Shiite — Muslim's "rejectionist sect" (After the death of Prophet Mohammed, Muslims were split on who should lead them. Khalifah Abu Baker Al-Siddeeq, Prophet Mohammed’s loyal friend, was nominated, but there were those who rejected the choice and wanted Prophet Mohammed’s cousin and son-in-law, Ali Bin Abi- Taleb, to succeed. Shiite Muslims are of the opinion of the last group and thus are referred to by some Sunnis as rejectionists.)

Fotoor — breakfast meal in Ramadan

Vimto — a popular Ramadan drink; juice of grapes, raspberries and black currants.

Athan — the call for prayer

Sunni Imam — the religious sheikh who calls for prayers at a mosque

Qatif — a city in the east coast of Saudi Arabia with a big Shiite population

Sunni underpants — white underpants worn underneath the thobes to prevent the thin material of the thobes from shearing (The name "Sunni" underpants is just a funny coincidence.)   

Bukhour Arabic incense.Wooden sticks that come from particular trees in India or Cambodia, and when burned, generate strong and beautiful lasting fragrance.  

Al-Hai'ah — a short name for the Commission for the Promotion of Virtue and Prevention of Vice, i.e., the Religious Police.

Umrah — a short pilgrimage to Mecca undertaken by Muslims. Unlike Hajj, Umrah can be done anytime of the year.

Ni'aal — Arabic sandals worn by Saudi guys

Saudi girls tend to have darkened knees due to their darker complexion.  — Guys always pick on girls because of that, although they have the same problem! 

Saudi guys tend to have very dry feet and dirty toenails due to the hot climate of Saudi, dryness and the frequent use of Arabic sandals. Girls pick on that, in return.

Mahmoud Al-Melegi — Egyptian actor who said this line "If you aren’t up to lovin’, don’t do it!" in a famous black-and-white classic Arabic movie.

Alhamdu lillah — Thank God

Tahini halvah — a type of Kuwaiti's dessert made of sesame paste.

Why compare flip- flops to wooden clogs! — an Egyptian saying used when you compare two things that are both worthless.

Hussein Fami — a handsome, well- known Egyptian actor who starred in many Arabic romantic films.

Taiba and Owais — a massive outdoor flea market where cheap goods are sold.

Ya salam! Oh, wow! 

Ghutra — male’s head covering in Saudi. Similar to a shimagh but has a plain white color instead of red and white checks.   

Abdullah Al-Ghadhami — famous Saudi critic.

It is generally frowned upon for young Saudi women to be actresses.

Bader Bin Abdulmuhsin —  Saudi prince and famous poet

Midwakh — a type of tobacco pipe popular in the UAE

Kandurah — male garment in UAE, similar to the Saudi thobe

Isamah — turban

Talal Maddah — old and famous Saudi singer

Habibti — my love (to be said to a girl)

Many native Hijazis prefer to shorten the engagement period and lengthen the time between the marriage contract-signing and the wedding, i.e., the milkah period.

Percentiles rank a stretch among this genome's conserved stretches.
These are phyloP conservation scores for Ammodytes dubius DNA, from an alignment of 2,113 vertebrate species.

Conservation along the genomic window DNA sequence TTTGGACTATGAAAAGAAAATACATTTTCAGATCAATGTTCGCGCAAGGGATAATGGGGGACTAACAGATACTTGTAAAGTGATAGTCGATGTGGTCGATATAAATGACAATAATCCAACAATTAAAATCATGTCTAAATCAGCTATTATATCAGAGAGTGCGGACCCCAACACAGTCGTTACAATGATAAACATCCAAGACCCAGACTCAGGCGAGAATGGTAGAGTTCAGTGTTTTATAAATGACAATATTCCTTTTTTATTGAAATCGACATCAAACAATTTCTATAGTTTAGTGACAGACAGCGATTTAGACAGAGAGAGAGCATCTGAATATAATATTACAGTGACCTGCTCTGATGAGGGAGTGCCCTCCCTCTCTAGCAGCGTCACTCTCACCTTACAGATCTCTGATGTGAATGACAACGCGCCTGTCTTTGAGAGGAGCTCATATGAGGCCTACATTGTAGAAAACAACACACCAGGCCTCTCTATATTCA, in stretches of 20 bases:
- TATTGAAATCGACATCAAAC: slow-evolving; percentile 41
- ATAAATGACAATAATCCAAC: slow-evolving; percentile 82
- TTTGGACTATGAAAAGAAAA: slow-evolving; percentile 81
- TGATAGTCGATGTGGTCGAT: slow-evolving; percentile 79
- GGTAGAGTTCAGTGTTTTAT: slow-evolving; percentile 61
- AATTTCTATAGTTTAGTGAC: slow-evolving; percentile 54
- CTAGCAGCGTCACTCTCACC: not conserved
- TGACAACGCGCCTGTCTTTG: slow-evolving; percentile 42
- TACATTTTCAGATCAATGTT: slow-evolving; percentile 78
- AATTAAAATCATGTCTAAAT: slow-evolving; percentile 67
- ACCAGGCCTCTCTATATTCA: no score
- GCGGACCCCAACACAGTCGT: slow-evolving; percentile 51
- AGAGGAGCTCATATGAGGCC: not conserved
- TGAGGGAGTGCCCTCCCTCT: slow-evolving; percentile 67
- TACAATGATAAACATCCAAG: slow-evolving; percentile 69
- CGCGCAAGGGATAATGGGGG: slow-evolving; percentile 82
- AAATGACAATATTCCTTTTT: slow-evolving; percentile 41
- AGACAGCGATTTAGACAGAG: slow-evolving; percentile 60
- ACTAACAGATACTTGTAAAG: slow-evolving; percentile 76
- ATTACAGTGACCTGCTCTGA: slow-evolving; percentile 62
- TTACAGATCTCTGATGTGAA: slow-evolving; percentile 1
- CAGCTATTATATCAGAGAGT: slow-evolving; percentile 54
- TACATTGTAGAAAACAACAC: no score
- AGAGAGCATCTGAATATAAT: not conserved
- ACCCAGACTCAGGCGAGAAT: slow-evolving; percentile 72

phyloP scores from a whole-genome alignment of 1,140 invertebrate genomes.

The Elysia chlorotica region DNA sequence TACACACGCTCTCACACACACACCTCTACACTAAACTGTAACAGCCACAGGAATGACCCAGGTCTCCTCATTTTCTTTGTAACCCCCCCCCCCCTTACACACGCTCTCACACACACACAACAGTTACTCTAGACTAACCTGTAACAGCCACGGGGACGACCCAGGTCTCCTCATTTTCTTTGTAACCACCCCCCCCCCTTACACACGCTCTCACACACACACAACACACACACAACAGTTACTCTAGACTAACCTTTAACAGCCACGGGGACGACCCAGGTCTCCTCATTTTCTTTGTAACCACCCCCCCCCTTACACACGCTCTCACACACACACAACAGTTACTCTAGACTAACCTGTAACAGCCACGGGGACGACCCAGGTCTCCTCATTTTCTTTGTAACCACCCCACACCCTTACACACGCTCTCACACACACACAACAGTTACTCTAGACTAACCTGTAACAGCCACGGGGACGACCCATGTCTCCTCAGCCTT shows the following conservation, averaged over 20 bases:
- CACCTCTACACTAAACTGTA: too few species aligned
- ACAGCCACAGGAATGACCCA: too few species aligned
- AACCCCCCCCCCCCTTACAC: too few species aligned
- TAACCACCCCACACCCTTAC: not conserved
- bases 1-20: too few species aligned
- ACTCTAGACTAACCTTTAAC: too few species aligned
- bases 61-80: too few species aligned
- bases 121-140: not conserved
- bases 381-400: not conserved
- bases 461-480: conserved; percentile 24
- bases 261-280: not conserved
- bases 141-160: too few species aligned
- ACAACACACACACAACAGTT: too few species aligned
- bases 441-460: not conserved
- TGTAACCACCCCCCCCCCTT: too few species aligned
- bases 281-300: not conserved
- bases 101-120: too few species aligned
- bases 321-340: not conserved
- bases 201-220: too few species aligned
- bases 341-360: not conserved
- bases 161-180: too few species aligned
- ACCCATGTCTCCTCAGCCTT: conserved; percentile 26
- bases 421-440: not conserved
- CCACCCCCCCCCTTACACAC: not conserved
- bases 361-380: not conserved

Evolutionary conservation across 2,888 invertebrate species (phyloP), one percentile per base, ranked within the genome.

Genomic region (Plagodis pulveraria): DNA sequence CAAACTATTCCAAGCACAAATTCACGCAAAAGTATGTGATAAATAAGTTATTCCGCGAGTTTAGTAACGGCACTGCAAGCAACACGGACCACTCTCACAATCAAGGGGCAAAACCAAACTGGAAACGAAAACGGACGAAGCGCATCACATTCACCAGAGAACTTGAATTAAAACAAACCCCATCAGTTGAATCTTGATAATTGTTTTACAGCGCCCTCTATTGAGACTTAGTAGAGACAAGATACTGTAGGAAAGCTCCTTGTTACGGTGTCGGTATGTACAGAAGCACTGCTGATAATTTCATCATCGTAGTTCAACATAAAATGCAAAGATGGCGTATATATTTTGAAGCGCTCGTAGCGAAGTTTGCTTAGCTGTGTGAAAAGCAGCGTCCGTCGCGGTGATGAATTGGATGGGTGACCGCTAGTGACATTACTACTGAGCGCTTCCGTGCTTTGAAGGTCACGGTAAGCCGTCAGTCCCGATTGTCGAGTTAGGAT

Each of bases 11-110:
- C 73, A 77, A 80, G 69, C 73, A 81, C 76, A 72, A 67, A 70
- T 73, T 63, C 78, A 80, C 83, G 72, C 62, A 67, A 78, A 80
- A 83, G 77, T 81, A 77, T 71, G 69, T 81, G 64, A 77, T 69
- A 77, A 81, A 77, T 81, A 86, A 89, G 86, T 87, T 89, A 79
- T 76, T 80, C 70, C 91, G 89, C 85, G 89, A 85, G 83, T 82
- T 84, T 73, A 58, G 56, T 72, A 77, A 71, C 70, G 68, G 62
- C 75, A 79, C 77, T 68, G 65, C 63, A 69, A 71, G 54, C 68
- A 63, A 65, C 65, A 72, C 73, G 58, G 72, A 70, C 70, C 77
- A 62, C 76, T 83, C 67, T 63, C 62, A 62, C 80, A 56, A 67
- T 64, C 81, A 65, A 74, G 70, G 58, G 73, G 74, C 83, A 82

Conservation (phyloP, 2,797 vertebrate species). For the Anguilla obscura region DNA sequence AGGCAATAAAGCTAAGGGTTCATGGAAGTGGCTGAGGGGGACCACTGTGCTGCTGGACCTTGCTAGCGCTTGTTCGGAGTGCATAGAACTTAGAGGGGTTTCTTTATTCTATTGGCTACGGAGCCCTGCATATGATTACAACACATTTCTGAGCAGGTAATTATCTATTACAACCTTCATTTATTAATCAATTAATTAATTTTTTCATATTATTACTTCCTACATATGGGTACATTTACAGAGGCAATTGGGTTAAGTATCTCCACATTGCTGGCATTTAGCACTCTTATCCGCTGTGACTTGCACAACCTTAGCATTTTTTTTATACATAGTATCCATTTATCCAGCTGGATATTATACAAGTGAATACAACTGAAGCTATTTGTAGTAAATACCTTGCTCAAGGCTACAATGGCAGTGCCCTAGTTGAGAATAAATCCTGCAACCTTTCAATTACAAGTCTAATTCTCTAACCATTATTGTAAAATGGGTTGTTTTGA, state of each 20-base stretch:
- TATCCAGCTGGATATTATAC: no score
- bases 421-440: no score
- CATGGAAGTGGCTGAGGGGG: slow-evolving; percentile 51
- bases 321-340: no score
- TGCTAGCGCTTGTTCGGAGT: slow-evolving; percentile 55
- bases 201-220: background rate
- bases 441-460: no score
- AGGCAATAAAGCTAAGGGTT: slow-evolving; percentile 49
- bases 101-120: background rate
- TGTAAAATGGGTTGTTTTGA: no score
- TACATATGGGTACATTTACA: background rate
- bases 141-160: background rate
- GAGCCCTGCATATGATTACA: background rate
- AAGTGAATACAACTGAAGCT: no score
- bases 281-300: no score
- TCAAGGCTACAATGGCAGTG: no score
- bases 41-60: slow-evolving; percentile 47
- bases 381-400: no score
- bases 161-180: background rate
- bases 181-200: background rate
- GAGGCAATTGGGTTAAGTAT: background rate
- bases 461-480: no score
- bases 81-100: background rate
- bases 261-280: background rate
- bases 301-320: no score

Najdis would not mind a long engagement period but do not like a long milkah period.

Allah Akbar — God is Great. (The starting line in every prayer.) 

Tarawih prayers — nonobligatory prayers held right after Isha prayers during the whole month of Ramadan.

Qiyawih prayers — nonobligatory prayers held in the last third of night during the last ten days of Ramadan. 

Bisht — traditional black cloak that men wear on top of their thobes for important occasions or events.

Muhram men — men whom a woman is allowed to go without hijab in front of; e.g., male members of her immediate family.

While Hijazi girls call their mothers- in- law Mama, Najdi girls find that disrespectful to their own mothers, so they call the husbands’ mothers Aunt.

Sheikh refers to the patriarch of an Arabian tribe or family. 

Muftis jurists

Fatwa a legal opinion or ruling

Norah Al-Hawshan a female Saudi poet

Julia Boutros a Lebanese singer

Dehn Oud expensive oil perfume that is extracted from trees in limited parts of Asia.

Seereh memoirs or story

Wenfadha7et means disclosed or exposed

7 refers to an Arabic letter similar to the letter H in English. (Arabs use numbers like 7, 3, 5, 6 to refer to certain Arabic letters that have no counterparts on an English keyboard.This is called the Internet language and is also used in cell phone text messages as well.)

Seereh Wenfatahet a story told (name of a Lebanese talk show)

Al means the

In Saudi Arabia you can tell a lot from where the man or the woman comes, e.g. through their last names.

Al-Horaimli of or relating to Horaimla, a city within Najd, the center of Saudi Arabia.

Al- Qusmanji of or relating to Qasim, a city within Najd, the center of Saudi Arabia

Jeddawi of or relating to Jeddah, a city within Hijaz, the west coast. 

Al-Abdulrahman a random name that can belong to any family with unknown roots (i.e., from an untraceable tribe). 

Al-Shargawi of or relating to Sharqiyah, the east coast of Saudi Arabia. 

Al-Tanbal the bonehead.

Al-Batran the wellborn.

Al-Shari the buyer, the purchaser.

Al-Hasudi she who hates to see other people more happy or successful than her.

Al-Internetti of or relating to the Internet. 



P.S.  Most of the stufff above can be found as footnotes of the novel.